Extension of brand censorship predicted to cost food and drink industry billions

Extension of brand censorship predicted to cost food and drink industry billions

With calls to introduce plain packaging on items such as alcohol, confectionary and sugary drinks, it has been revealed that the impact of such a move could cause major producers to lose up to $187 billion.
An increasing number of countries are introducing strict regulations on the marketing and advertising of food and drink products in an attempt to prevent obesity and lifestyle diseases. With calls for more intrusive measures growing, the prospect of further applications of plain packaging looks increasingly likely.
Last year, regulations requiring tobacco companies to sell cigarettes and rolling tobacco in plain packaging i.e. standardised packs without branding and covered in graphic health warnings, were enforced in the UK.
In 2015, the WHO-backed Tobacco Atlas, called for extending plain packaging to alcohol and some food and drink products, and in 2016, Public Health England released a report calling for plain packaging to be considered for alcohol.
A report produced by Brand Finance reveals that eight major brand-owning companies would lose a total of $187 billion should plain packaging be mandated for other FMCG products, with alcohol and sugary drinks brands most vulnerable. The Coca-Cola Company and PepsiCo are among those corporations with most value at risk; $47.3 and $43.0 billion respectively, equal to 24% and 27% of their total enterprise values.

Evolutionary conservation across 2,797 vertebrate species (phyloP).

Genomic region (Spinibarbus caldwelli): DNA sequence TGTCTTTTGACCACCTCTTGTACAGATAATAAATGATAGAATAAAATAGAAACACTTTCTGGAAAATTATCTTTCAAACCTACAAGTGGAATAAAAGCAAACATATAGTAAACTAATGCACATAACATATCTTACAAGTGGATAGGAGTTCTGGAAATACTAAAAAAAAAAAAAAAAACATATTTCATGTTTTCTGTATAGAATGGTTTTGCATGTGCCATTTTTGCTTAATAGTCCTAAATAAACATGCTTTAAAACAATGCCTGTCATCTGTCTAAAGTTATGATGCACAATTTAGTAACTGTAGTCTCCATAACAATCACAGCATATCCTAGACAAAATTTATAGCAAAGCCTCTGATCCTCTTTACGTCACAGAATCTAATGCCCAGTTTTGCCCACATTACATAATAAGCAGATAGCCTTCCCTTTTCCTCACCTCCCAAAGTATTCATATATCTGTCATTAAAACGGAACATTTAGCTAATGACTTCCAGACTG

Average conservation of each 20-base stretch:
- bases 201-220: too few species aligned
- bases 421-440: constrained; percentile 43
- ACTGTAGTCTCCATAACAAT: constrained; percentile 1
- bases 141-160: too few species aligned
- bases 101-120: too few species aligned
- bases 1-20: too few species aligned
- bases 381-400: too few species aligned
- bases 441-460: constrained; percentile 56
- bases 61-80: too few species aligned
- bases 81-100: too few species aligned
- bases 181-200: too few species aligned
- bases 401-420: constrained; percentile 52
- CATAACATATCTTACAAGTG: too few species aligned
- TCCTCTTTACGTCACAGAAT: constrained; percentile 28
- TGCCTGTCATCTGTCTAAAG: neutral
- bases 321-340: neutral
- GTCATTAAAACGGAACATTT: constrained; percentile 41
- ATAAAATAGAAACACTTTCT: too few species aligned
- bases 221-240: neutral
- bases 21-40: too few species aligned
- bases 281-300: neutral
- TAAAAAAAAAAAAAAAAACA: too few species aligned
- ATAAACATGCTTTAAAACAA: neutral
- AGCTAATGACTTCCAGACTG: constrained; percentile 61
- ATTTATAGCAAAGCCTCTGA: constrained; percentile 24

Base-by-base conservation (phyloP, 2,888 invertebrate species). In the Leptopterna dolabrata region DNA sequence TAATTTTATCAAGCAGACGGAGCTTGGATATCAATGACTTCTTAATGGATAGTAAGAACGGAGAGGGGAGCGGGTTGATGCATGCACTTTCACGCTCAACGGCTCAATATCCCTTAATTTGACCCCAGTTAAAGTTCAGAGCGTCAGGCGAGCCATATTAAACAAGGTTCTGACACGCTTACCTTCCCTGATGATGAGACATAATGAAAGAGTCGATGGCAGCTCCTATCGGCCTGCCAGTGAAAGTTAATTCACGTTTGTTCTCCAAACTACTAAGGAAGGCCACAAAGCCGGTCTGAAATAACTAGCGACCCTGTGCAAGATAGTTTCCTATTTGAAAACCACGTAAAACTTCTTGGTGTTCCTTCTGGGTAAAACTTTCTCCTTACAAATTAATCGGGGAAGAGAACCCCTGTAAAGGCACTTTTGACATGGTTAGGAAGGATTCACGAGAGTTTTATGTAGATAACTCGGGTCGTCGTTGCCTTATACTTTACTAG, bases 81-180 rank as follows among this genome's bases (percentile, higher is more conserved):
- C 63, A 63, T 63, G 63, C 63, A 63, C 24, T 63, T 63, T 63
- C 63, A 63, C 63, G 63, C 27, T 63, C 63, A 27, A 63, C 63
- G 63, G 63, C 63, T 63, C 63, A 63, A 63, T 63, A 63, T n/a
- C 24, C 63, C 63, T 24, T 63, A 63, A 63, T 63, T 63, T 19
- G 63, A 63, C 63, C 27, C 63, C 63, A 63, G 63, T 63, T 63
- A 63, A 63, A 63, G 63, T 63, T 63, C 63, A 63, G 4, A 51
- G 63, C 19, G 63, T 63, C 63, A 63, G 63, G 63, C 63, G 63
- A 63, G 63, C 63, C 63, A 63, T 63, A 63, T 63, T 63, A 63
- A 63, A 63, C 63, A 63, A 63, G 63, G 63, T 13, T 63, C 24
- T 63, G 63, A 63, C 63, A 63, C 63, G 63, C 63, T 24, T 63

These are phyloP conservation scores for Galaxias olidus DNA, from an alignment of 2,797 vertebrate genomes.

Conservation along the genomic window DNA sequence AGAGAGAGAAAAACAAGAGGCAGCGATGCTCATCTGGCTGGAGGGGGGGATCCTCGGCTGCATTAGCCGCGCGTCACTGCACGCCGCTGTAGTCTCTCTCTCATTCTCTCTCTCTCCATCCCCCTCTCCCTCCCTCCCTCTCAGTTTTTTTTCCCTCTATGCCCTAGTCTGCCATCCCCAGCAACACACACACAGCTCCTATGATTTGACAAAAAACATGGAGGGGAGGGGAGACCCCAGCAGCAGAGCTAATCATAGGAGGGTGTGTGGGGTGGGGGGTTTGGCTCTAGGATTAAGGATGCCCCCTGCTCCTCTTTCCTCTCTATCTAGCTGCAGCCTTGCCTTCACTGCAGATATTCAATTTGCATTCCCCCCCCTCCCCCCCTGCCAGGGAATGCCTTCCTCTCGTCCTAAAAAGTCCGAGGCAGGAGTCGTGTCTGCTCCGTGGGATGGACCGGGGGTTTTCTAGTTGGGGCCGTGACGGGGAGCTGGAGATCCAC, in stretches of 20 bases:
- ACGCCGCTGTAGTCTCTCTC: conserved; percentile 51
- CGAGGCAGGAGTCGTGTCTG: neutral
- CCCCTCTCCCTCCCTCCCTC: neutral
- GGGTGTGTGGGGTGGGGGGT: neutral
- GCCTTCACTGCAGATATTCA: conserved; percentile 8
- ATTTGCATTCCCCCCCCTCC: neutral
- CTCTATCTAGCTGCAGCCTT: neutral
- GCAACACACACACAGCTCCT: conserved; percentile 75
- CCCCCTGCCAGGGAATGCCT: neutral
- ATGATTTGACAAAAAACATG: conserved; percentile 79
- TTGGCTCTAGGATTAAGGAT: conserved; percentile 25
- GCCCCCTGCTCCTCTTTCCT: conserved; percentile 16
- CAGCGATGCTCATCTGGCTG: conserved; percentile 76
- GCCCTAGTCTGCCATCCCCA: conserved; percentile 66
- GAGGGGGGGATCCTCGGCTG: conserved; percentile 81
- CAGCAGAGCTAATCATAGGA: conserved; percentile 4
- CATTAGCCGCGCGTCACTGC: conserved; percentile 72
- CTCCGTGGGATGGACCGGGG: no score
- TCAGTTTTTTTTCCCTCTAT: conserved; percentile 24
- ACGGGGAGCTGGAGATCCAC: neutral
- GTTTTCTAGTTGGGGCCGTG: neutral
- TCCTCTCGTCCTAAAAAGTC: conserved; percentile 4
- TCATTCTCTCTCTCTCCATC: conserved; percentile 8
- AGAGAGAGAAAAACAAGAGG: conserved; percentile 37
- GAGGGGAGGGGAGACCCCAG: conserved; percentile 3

Entire brand portfolios of companies specialising in alcoholic drinks, such as Heineken, AB InBev, and Pernod Ricard, would fall within the scope of the legislation, jeopardising future revenue streams. There could be a potential loss of $293 billion for the beverage industry globally.
The estimates refer to the loss of value derived specifically from brands and do not account for further potential losses resulting from changes in price and volume of the products sold, or illicit trade. Therefore, the total damage to businesses affected is likely to be higher.
David Haigh, CEO of Brand Finance, said: “To apply plain packaging in the food and drink sector would render some of the world’s most iconic brands unrecognisable, changing the look of household cupboards and supermarket shelves forever, and result in astronomical losses for the holding companies. Predicted loss of brand contribution to companies at risk is only the tip of the iceberg. Plain packaging also means losses in the creative industries, including design and advertising services, which are heavily reliant on FMCG contracts.”
Plain packaging is often referred to as a branding ban or brand censorship. By imposing strict rules and regulations, the legislator requires producers to remove all branded features from external packaging, except for the brand name written in a standardised font, with all surfaces in a standard colour.

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Stephanie Cornwall
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